Be a Word Nerd!

Beth Melton

I am a self-proclaimed word nerd. What does that mean? It means that I am unapologetic about my love for looking up the etymology of words, doing crossword puzzles, and wondering about the intricacies of how English works. Are you a word nerd? If not, you should be! No matter what subject you teach, your enthusiasm for language will translate into students' enthusiasm for learning and inquiry. Not to mention that student word nerds can use their language skills to sift through challenging content and self-teach new vocabulary across content areas. So, how can you become a word nerd and model this mindset for your students? Here are a few tips:

1. Be curious about language. Look for opportunities in your classroom and in your own life to ask questions about language - Why are there 3 spellings of too/to/two? Why does the c in city sound like an s while the c in cat sounds like a k? Why do flammable and inflammable mean the same thing? Is the word character related to the word act? Questions like these will spark a spirit of inquiry in your and your students' lives. Before you can be curious in this way, you have to understand that (despite the common myth) the English language is largely predictable. While it is not as transparent as a language like Spanish, if we take into account the origin of words, the complex spelling rules of English, and a word's meaning and part of speech, then only 4% of words are truly irregular (and most of them are common everyday words, not more difficult content-specific words). You can learn more about the regularity of English in How Spelling Supports Reading: An Why It is More Regular and Predictable Than You May Think.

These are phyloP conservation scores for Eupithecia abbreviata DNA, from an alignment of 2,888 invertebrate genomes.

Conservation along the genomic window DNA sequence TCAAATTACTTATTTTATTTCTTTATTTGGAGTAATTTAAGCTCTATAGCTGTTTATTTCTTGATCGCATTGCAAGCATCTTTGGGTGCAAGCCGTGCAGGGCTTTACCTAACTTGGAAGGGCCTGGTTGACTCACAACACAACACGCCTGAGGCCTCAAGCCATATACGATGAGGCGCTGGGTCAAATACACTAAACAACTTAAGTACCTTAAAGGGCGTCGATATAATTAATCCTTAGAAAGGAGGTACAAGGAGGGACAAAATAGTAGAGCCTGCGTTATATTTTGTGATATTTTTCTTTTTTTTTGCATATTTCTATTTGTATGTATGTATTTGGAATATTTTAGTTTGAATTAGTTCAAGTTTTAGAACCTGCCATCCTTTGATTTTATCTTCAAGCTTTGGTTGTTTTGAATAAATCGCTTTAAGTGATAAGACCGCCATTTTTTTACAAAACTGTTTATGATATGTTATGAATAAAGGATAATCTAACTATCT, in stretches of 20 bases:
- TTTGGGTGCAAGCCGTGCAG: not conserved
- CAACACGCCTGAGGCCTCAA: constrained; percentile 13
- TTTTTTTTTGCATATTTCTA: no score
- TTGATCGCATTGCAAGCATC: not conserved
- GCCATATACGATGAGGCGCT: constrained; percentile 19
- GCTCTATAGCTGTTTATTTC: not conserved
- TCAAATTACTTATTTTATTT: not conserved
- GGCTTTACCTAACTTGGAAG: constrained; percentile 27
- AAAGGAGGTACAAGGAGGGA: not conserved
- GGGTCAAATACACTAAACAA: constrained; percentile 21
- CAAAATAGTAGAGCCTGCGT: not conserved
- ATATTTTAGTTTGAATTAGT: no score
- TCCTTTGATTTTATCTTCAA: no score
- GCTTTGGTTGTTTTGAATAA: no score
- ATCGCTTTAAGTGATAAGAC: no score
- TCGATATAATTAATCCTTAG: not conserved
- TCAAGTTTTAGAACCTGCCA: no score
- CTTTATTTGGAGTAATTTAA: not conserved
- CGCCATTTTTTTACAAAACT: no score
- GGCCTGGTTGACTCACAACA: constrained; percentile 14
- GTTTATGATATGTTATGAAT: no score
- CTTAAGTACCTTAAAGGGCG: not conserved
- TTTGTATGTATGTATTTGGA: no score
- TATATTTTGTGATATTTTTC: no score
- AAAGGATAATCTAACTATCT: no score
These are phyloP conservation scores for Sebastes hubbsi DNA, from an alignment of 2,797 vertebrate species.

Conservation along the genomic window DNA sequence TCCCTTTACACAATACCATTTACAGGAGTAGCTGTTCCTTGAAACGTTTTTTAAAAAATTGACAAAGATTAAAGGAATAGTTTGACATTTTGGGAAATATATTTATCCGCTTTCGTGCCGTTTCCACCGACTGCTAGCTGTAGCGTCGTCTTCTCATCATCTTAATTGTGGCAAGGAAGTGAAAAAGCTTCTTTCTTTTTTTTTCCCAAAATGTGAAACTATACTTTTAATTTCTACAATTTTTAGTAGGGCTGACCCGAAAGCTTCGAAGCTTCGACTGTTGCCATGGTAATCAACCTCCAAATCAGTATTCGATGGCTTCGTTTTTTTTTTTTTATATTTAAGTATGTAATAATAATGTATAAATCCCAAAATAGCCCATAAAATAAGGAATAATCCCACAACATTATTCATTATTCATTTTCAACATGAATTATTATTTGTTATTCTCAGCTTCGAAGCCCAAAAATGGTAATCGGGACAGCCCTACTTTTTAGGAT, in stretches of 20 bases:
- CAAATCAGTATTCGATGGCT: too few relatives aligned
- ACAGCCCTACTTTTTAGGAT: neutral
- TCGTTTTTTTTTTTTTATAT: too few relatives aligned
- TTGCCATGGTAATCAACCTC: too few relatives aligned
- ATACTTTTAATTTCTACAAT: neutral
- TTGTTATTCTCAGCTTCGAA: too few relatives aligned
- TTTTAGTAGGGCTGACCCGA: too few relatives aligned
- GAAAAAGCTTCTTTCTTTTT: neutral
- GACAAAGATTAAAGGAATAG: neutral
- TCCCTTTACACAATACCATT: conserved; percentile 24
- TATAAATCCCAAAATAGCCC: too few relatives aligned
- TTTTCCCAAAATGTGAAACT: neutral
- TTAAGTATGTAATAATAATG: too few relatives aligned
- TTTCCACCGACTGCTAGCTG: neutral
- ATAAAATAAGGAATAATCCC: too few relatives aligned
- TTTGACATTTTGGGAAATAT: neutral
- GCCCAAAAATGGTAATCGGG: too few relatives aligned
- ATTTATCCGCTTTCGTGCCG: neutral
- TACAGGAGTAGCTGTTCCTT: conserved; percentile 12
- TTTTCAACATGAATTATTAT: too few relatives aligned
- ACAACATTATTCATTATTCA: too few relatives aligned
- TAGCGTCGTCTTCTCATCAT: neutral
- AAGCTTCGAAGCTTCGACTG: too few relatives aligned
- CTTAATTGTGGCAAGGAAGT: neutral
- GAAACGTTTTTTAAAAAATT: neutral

2. Model self-teaching strategies for students. When students come to an unknown word, we want them to be able to use their background knowledge about English (the history, spelling rules, and word meanings) to both decode (read) the word and comprehend (understand) it. We have to help students start to recognize the meaningful parts of words (called morphemes) and then apply this knowledge when they encounter unknown words. We can model and practice this skill with students. Watch this video of a 5th-grade classroom to understand what word inquiry might look like.

3. Embed word nerdiness into all content areas. Inquiry about language is not just for English class. The content of social studies, science, math, music, art, etc. is rich with great vocabulary. We can help students access these difficult and important words by giving them the tools to learn them independently - the tools of a word nerd. In this great video, two science teachers demonstrate what this might look like.

4. Keep learning. The coolest thing about being a word nerd is that there is always more to learn about language! Here are some great tools that will help you foster your inner word nerd:

  • Word Spy "The Word Lover's Guide to New Words," allows you to learn words you may have never heard before.
  • Online Etymology Dictionary (etymonline) allows you to look up word roots and gain clues into the origin of any word.
  • Word Central gives a "daily buzzword," allows students to build their own dictionaries, and has some great vocabulary and spelling games.

Now that you're a word nerd, I hope you pass your enthusiasm for language on to your students. And I know that you can fully appreciate the humor of this classic article